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Feminization of Schools and Role Models

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The final explanation into the reasoning’s behind GCSE boys’ underachievement is the changes to female attitudes as well as feminization within education. According to Loper (2016) education has become ‘feminised’, this means that schools are not catering to boys’ in a sense that schools do not nurture ‘masculine’ traits such as leadership and competiveness. Instead, in most schools qualities which are associated with femininity such as being attentive in class and systematic working. Loper (2016) argues that coursework plays a major issue in academic achievement within the genders as outdoor adventure and final exams should be emphasised in the curriculum. Research conducted by Loper (2017) suggests that girl’s attitudes have changed over the years as a study conducted by Sue Sharp in 1972 focused on changing the attitudes of females within a secondary school. Sharp started by studying a group of secondary school girls and asking them what they considered to be important in their lives to which the girls replied ‘Marriage, husbands and children’. Sharp then conducted the research again in 1991 and found the responses were different to when the research was first conducted, the replies of the girls were now saying ‘Being finically stable, independent and having a good job’. This shows us that girls are now confident within society and shows that they work harder than men in order to achieve their own personal goals. This also shows us that boys’ may be lacking in confidence which could be due to the change in the job market as there is a rise in ‘feminine’ jobs as opposed to ‘masculine jobs.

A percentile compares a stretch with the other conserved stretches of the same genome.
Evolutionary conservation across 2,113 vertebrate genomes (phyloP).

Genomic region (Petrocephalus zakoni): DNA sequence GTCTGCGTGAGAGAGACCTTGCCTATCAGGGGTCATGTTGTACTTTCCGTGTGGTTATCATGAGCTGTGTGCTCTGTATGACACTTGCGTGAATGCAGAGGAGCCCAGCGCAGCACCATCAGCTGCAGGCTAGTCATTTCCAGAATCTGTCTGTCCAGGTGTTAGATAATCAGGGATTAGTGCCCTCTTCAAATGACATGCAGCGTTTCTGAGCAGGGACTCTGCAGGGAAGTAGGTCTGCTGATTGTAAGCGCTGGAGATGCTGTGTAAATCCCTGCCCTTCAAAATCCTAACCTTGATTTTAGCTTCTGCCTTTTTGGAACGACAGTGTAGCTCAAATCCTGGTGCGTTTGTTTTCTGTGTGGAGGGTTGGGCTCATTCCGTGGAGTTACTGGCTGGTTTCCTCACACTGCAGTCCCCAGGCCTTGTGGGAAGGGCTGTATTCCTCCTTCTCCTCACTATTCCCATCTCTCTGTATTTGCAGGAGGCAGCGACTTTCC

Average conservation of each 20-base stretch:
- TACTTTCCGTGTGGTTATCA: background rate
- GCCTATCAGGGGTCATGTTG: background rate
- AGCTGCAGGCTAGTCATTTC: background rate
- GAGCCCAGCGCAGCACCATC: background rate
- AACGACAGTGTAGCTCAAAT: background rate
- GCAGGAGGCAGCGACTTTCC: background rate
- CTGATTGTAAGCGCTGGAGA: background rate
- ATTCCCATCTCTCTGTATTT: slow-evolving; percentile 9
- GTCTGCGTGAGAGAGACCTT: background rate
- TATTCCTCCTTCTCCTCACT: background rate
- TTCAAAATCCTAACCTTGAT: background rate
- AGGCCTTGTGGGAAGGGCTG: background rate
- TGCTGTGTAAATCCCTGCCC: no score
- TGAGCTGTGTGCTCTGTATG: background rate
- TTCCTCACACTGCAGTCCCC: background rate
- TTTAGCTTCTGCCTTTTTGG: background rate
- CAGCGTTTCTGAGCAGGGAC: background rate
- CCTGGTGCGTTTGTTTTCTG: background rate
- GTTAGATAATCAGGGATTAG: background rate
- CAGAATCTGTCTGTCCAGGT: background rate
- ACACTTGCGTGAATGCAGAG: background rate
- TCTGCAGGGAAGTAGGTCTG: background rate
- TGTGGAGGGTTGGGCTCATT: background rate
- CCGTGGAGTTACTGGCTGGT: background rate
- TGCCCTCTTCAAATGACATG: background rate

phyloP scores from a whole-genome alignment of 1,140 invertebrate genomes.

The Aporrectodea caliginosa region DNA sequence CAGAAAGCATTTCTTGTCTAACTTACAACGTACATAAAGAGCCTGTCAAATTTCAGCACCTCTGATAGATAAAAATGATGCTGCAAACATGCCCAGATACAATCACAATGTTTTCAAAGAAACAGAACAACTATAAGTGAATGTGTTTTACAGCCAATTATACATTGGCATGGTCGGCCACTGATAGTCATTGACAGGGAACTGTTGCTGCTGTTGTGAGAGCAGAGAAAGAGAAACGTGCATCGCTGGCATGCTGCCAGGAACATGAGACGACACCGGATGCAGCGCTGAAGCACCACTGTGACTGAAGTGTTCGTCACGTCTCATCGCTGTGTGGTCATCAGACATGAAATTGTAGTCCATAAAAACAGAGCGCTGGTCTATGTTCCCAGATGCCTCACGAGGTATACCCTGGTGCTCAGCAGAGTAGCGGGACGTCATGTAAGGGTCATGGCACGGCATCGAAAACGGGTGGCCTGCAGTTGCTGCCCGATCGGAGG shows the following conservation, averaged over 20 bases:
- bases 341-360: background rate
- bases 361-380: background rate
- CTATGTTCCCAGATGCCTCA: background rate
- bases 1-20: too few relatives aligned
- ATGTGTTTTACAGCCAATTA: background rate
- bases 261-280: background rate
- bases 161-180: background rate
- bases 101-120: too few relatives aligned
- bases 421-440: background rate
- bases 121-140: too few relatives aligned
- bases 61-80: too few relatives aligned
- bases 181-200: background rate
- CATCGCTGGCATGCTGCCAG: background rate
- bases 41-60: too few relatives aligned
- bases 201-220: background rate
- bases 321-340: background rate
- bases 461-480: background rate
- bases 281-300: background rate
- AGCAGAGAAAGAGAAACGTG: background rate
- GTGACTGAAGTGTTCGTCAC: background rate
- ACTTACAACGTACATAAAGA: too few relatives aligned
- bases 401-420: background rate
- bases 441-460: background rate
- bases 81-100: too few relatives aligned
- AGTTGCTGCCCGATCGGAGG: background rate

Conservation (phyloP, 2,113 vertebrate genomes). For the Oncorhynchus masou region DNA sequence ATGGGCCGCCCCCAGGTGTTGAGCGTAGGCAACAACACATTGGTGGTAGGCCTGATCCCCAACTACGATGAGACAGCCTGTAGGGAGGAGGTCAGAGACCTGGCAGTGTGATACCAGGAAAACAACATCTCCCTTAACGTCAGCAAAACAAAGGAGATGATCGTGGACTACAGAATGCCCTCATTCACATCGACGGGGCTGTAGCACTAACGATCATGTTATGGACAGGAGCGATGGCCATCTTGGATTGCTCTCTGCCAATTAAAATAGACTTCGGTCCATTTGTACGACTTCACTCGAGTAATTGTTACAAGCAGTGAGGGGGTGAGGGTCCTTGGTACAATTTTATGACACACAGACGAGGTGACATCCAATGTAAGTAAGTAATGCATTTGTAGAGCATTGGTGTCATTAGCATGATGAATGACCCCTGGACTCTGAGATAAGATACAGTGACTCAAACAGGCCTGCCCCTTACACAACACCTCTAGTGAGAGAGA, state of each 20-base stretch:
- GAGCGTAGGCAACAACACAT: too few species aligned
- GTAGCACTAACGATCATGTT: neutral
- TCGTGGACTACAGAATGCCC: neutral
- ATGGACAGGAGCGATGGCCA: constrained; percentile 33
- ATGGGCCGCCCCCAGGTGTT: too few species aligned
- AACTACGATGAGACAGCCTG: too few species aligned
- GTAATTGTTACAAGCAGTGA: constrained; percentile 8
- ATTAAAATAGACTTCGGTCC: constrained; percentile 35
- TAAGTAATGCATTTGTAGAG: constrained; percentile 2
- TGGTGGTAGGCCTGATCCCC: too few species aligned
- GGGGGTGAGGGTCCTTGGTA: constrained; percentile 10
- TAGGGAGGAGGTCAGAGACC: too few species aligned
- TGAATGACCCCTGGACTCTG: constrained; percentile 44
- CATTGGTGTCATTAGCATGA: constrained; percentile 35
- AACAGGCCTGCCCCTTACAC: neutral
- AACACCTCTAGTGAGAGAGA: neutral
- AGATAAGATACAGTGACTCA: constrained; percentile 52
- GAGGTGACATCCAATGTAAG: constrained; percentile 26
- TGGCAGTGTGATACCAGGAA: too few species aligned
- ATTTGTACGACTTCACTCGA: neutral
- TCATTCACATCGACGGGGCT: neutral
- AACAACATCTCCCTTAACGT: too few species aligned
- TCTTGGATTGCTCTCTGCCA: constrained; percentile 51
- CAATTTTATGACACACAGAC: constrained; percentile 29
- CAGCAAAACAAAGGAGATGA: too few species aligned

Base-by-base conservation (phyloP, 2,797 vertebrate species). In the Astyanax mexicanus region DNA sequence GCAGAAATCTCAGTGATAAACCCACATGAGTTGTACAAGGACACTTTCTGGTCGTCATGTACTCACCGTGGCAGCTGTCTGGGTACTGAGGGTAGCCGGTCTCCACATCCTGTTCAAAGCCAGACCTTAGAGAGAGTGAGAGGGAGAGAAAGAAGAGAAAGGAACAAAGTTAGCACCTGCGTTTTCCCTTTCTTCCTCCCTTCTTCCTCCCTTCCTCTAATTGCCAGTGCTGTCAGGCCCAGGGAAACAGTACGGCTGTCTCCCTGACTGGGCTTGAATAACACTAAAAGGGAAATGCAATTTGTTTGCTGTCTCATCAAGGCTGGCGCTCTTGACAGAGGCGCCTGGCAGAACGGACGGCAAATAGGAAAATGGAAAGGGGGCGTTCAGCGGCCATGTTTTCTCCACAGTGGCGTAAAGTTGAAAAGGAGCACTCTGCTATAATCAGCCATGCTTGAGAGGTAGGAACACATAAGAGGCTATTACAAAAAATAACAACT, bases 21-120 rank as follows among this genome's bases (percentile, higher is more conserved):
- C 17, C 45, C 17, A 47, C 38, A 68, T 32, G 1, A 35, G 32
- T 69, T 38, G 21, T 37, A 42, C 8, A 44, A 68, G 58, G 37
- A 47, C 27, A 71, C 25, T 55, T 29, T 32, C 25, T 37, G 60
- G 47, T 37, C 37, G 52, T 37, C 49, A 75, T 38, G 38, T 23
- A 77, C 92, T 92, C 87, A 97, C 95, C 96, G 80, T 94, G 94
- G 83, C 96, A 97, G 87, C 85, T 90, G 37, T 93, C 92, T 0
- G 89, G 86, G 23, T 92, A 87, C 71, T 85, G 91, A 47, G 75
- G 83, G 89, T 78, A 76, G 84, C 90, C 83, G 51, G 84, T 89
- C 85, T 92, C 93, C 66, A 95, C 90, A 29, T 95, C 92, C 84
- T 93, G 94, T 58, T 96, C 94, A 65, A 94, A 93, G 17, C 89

This can have a negative impact on boys’ as they do not have sufficient male role models in order to boost their confidence. However, Barber (1996) argues that boys’ are overconfident and he showed that boys’ overestimate their ability whilst girls underestimate theirs. Barber conducted research which showed that boys’ thought it would easy to pass an exam without putting in effort, and when they failed they had a tendency of blaming the teacher and feeling undervalued. This can show us another reason as to why boys are underachieving in GCSEs as they set themselves with high expectations but do not put in the effort to get to where they want to be. The feminisation of teaching was a controversial matter in the nineteenth century. Although in the 21st century, feminisation in education is not a big issue, however it can possibly help us understand the reasoning towards the explanation behind the underachievement of GCSE boys’. More female teachers are presented in primary schools whilst there is only a few men that take up the primary school/secondary school teaching role. This clearly shows that girls have positive role models such as their female teachers to look up too, whilst boys would most likely struggle to identify with female teachers therefore they will find another way to create their own, leading boys’ to create sub-cultures within schools.

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The idea around there not being enough male teachers within schools can mean that the learning styles and the way in which the pupils are taught are more appropriately suited for a female. A sociological explanation as to why role models have an impact on an individual’s development whether male or female is the ‘Social learning theory’. Albert Bandura (1977) developed the social learning theory which focuses on how behaviour is learnt from the environment through the process of observational learning (Akers and Jennings, 2015). The theory suggests that children learn and understand and gain knowledge through their environment and what they observe from it. Children do not only learn from the objects and things around them but also from their peers, family members, favourite celebrity etc. Children tend to observe behaviours around them including people, those people who are being observed are known as models. Children pay attention to their role models and encode their behaviour which in the end, ends up being copied (Akers and Jennings, 2015). In terms of GCSE boys’ underachievement, boys’ need to be seeing more male teachers so that they also have a ‘model’ to look up to in order not to threaten the masculinity ideology.

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